wedding photography: using on-camera TTL flash with additional manual flash
A common technique used in photographing wedding receptions, is to use additional lighting to lift the general light levels in large reception rooms. The additional lights can be wirelessly controlled TTL flash .. but more often would be manual flashes. Then an on-camera flash can be used, either in manual, or in TTL.
My preference when working like this, is for my on-camera flash to be used in TTL mode, and the additional light(s) to be in manual. Here is an example from a wedding this weekend:
This reception room is a large boxy room with high ceilings. The ceiling is too high to get good results easily by just bouncing an on-camera flash upwards behind you without a diffuser cup on the flash. And I prefer to not work with such a diffuser, unless I really am forced to. For my tastes, these type of diffusers give too flat a kind of light.
I have posted an example before where I used a few additional lights in manual, with on-camera flash in TTL. The question invariably comes up about how you control the manual flash. The answer is that with manual flash, you usually don’t. You set it up before the time to give just a touch of light to the background, and then use the on-camera flash to do the rest of the work. The additional lights here were triggered by PocketWizard Plus II units. With wireless TTL setups, you can off course control the off-camera flashes from the camera itself.
Here is how I had set up the additional light:
As you can see, without the on-camera flash firing, the image is about 2 stops under-exposed. This then is how you decide on the exposure for the additional lights. You add juuust enough that it makes a difference to the overall light as it appears … in comparison to the settings YOU decide on. The settings YOU decide on, are guided by how bright it is, and by how hard you can, and would want to, work your on-camera speedlight.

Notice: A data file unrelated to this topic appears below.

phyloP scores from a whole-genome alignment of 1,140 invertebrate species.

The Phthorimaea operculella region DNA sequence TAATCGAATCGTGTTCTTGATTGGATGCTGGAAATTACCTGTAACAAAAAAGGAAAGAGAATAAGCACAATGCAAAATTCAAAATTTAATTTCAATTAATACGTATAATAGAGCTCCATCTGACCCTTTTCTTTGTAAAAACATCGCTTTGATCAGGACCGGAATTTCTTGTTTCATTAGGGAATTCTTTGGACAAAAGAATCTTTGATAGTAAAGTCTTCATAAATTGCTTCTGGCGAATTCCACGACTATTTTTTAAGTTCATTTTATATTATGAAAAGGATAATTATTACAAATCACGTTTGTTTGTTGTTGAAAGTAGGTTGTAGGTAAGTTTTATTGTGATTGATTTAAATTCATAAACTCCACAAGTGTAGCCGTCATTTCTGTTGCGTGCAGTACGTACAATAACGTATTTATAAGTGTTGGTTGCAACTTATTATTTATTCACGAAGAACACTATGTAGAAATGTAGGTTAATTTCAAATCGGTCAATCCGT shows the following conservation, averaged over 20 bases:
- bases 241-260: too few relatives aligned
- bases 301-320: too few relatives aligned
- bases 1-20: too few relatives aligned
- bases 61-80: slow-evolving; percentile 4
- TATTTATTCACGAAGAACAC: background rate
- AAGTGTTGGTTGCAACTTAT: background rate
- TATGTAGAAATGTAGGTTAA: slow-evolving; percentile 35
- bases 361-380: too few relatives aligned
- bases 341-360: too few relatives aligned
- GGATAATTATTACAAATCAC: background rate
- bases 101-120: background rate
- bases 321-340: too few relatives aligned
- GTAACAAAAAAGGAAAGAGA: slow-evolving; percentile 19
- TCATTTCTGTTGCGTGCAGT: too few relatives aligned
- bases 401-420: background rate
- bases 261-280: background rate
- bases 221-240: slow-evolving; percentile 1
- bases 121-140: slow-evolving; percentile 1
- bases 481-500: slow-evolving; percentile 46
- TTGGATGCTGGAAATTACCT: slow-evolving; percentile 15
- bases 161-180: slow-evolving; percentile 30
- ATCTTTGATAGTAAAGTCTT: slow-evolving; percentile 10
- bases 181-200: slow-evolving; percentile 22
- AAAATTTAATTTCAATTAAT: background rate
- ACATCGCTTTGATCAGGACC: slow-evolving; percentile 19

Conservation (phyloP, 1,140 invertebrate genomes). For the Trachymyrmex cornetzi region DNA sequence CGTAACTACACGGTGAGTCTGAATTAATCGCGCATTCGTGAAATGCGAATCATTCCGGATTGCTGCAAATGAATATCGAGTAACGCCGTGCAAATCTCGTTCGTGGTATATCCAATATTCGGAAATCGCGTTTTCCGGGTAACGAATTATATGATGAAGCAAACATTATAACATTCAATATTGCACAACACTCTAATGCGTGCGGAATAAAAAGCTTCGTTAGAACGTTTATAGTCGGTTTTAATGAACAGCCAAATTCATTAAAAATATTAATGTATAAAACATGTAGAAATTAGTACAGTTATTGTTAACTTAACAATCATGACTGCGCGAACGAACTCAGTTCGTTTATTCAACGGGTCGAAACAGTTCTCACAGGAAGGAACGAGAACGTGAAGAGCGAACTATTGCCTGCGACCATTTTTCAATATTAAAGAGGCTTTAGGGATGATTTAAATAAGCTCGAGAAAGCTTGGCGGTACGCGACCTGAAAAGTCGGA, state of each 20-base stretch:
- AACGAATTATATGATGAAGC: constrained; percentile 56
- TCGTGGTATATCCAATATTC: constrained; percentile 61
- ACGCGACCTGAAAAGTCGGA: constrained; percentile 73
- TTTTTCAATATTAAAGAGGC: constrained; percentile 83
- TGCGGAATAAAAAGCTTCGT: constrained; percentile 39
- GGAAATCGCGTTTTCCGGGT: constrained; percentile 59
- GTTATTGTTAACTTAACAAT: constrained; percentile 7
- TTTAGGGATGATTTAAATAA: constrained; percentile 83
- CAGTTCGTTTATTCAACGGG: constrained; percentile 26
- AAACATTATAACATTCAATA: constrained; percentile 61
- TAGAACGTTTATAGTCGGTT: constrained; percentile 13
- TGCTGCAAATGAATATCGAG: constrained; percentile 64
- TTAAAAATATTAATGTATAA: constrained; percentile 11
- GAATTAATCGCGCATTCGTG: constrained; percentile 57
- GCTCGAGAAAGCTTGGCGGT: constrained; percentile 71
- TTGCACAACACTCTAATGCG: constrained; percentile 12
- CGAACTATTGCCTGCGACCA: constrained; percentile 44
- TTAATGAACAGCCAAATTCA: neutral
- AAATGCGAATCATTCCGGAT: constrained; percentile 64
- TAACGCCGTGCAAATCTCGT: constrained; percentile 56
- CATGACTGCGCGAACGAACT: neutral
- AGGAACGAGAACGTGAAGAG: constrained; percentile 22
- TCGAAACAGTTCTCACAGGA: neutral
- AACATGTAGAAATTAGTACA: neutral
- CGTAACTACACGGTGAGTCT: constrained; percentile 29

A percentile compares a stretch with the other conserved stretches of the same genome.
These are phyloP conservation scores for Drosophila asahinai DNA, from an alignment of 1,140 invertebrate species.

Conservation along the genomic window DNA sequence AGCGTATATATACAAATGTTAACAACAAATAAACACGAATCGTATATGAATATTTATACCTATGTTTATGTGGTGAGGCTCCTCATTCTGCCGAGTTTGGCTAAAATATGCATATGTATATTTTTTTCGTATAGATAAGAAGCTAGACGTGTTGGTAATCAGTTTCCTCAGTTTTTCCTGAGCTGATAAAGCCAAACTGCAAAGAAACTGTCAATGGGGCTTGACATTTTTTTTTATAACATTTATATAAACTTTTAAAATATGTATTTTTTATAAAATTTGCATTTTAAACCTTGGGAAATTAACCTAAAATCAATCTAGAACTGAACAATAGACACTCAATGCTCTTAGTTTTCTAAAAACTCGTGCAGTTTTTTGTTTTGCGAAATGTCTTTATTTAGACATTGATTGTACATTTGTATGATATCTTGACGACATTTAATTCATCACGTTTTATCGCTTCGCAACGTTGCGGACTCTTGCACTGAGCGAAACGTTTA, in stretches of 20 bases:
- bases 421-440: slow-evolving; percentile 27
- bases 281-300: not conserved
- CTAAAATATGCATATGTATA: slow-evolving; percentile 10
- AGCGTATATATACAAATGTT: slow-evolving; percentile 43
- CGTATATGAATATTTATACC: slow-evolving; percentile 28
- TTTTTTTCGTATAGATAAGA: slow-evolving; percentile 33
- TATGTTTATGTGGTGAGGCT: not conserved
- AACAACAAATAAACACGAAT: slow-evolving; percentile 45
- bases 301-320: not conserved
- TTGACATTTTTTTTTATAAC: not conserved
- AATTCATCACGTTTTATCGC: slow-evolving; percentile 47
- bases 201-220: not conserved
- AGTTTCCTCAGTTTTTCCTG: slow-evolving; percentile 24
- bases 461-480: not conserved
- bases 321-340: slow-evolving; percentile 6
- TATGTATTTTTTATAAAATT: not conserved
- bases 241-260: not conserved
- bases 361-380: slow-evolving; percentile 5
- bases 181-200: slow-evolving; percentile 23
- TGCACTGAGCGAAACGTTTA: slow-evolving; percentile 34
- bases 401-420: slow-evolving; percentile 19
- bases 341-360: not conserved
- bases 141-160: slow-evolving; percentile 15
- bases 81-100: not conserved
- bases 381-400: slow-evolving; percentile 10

Traditionally, you would meter around the room to figure out the exposure of the additional lights, and then add your on-camera flash’s exposure to that. With digital, the simplest really is to take a few test shots and see if the additional lights make a difference. The beauty of digital photography’s immediate feedback.
The additional light helps bring up detail in the background, without the background fading into black. I prefer these to be diffused with a white shoot-through umbrella. There are other ways of doing it. Some photographers prefer barebulb flash or flashes used directly pointed at the dance floor, to give dimensional light.
With this venue, I prefer putting up two lights, symmetrically on either side of the stage. The lights go as high as I can. (About 11′ with these stands.) Then I add a white-shoot-through umbrella to each. I point the umbrella slightly inwards, but there is no real precision needed here.
This evening however, I couldn’t safely place the second additional light. So I worked with just one T2 Q-flash set to 1/4 of full power, and pointed to the middle of the dance floor.
Here you can see where I placed the off-camera additional light – off to one side of the stage. It really does make that much difference to the overall light, as seen in the photo at the top. The trick here obviously is not to include the additional light in the photo, or the hot-spot. I’ve found that shooting at approximately a 90 degree angle to the light helps give me dimension to the light.
My camera settings for the photo at the top: 1/125 @ f4 @ 1600 ISO
Why such a high shutter speed indoors? This is because of the videographer who lit up the entire place with a powerful video light. This forced me in turn to use a higher shutter speed so I don’t get subject smear while people dance. The light levels from the video light is so high, that the flash wouldn’t effectively freeze the action, and I would get a double image – partly the flash exposure, and partly the video ambient light.
The criticism might be that the image at the top doesn’t show the event as it actually did at the time, with so much light added .. and this is partially true. But only partially. With so much video light added, the ambiance of the room was fairly bright, and evenly lit. I just took it a step further to ensure that my images worked.
Mostly these days I prefer the results from using wider apertures and a high ISO, and just bounce flash. But I will mix up the technique to get the best results.
If you’re interested to see what the Q-flash setup looks like,
this article shows the equipment: dealing with reflective surfaces
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